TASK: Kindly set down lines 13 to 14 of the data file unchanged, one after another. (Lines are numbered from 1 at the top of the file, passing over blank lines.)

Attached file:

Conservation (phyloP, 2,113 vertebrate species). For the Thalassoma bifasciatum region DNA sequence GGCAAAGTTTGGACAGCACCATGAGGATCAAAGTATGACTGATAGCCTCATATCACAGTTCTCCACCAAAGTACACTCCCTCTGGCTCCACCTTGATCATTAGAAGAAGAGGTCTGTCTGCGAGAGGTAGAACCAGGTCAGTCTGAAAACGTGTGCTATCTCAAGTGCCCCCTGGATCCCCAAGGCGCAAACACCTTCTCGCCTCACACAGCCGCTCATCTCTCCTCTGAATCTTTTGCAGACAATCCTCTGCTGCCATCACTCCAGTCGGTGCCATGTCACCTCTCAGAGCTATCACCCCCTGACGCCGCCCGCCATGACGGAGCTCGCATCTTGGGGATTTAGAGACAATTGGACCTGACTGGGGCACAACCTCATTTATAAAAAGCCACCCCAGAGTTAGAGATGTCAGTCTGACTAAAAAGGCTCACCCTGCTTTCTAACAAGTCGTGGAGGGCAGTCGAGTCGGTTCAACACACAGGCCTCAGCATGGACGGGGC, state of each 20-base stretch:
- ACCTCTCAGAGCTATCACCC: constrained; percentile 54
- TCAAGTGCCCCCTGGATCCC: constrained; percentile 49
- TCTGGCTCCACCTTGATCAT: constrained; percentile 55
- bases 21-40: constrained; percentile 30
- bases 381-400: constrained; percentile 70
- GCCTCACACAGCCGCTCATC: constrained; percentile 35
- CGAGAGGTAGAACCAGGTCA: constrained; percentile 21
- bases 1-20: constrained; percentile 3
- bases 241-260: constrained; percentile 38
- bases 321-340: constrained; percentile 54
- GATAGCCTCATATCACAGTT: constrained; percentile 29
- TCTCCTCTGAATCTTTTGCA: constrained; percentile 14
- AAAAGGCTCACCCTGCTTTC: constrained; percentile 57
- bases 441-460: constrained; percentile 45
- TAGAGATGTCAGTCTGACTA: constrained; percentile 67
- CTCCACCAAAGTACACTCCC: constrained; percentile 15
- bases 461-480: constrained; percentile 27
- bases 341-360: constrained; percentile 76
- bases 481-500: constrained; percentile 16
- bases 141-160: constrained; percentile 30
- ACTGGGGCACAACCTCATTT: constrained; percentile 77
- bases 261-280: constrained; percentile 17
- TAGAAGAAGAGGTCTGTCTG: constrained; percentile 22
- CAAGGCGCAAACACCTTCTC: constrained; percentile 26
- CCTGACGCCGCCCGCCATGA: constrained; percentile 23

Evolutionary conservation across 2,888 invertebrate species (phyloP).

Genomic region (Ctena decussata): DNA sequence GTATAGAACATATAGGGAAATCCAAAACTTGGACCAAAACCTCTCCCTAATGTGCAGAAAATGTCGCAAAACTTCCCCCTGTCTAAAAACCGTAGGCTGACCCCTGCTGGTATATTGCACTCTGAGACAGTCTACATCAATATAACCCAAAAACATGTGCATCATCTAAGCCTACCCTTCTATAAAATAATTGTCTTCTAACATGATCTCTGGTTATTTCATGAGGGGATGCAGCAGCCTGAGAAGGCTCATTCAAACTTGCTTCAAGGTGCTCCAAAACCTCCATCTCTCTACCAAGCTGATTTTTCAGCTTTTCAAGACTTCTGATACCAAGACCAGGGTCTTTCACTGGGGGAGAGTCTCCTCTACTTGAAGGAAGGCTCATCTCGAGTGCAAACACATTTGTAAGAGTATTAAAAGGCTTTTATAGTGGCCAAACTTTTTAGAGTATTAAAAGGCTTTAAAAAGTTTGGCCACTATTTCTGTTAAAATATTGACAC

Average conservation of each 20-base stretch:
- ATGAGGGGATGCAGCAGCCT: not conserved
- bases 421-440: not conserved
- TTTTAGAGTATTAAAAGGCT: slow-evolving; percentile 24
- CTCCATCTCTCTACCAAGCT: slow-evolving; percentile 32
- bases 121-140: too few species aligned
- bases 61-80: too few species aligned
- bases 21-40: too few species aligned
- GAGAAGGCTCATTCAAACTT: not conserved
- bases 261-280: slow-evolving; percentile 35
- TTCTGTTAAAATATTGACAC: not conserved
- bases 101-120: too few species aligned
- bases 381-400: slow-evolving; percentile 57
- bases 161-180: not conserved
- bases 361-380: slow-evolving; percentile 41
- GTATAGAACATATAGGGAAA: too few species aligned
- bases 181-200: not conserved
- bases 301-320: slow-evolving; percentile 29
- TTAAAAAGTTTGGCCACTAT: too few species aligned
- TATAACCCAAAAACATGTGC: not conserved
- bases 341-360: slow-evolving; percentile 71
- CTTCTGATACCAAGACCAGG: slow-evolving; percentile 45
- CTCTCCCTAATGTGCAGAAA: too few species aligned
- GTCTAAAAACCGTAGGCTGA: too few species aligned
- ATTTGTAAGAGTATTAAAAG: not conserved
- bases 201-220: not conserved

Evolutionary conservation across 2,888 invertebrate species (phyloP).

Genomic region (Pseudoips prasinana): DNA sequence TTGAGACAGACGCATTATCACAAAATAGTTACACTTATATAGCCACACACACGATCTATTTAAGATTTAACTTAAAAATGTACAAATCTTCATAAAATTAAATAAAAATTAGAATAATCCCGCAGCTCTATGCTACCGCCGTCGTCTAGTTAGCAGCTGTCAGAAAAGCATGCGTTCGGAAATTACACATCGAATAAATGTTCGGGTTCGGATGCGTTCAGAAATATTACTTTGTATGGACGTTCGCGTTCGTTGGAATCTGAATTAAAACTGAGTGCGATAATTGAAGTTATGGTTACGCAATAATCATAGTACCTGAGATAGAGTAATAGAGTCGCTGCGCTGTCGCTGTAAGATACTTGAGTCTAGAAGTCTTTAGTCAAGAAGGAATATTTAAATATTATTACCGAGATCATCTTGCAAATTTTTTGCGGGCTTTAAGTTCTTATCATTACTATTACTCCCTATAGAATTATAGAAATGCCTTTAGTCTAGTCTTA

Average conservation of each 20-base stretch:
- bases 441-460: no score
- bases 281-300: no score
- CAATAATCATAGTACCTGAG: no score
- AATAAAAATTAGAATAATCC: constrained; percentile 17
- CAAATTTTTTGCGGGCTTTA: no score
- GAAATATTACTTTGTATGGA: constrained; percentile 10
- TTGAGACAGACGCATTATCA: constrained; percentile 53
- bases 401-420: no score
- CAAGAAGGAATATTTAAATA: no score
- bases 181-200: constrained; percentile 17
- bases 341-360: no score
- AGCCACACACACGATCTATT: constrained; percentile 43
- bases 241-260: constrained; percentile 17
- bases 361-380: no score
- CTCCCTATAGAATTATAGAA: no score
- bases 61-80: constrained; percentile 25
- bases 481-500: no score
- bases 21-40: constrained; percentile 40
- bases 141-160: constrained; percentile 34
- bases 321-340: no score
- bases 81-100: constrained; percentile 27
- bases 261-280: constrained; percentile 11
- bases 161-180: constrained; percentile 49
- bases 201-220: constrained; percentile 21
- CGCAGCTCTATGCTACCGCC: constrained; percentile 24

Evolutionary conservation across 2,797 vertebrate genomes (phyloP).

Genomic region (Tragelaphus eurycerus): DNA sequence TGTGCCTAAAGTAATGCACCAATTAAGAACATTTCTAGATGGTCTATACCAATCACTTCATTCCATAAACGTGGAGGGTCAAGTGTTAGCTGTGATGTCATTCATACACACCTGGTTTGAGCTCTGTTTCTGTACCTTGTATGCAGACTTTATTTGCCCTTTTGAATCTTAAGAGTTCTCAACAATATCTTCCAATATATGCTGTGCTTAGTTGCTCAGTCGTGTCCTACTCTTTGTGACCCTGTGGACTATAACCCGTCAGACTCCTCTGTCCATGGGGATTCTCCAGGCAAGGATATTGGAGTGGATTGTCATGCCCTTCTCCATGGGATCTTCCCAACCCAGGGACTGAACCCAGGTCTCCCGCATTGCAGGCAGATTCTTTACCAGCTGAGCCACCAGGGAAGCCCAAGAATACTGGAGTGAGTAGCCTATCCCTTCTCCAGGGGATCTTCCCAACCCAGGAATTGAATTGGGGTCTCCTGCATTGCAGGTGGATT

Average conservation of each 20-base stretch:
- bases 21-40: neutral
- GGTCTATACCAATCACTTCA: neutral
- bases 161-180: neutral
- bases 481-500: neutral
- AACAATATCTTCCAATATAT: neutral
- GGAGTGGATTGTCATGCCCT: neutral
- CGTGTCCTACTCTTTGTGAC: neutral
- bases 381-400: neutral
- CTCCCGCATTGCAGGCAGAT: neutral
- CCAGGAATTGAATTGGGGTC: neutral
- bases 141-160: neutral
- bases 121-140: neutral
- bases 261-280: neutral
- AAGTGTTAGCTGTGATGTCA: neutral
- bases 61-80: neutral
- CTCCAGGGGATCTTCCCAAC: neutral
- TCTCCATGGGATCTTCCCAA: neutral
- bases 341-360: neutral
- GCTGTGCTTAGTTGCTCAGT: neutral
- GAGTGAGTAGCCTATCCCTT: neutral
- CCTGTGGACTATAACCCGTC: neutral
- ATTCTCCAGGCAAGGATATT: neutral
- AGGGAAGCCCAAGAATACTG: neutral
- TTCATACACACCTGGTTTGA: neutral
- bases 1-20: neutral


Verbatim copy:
- TCTCCTCTGAATCTTTTGCA: constrained; percentile 14
- AAAAGGCTCACCCTGCTTTC: constrained; percentile 57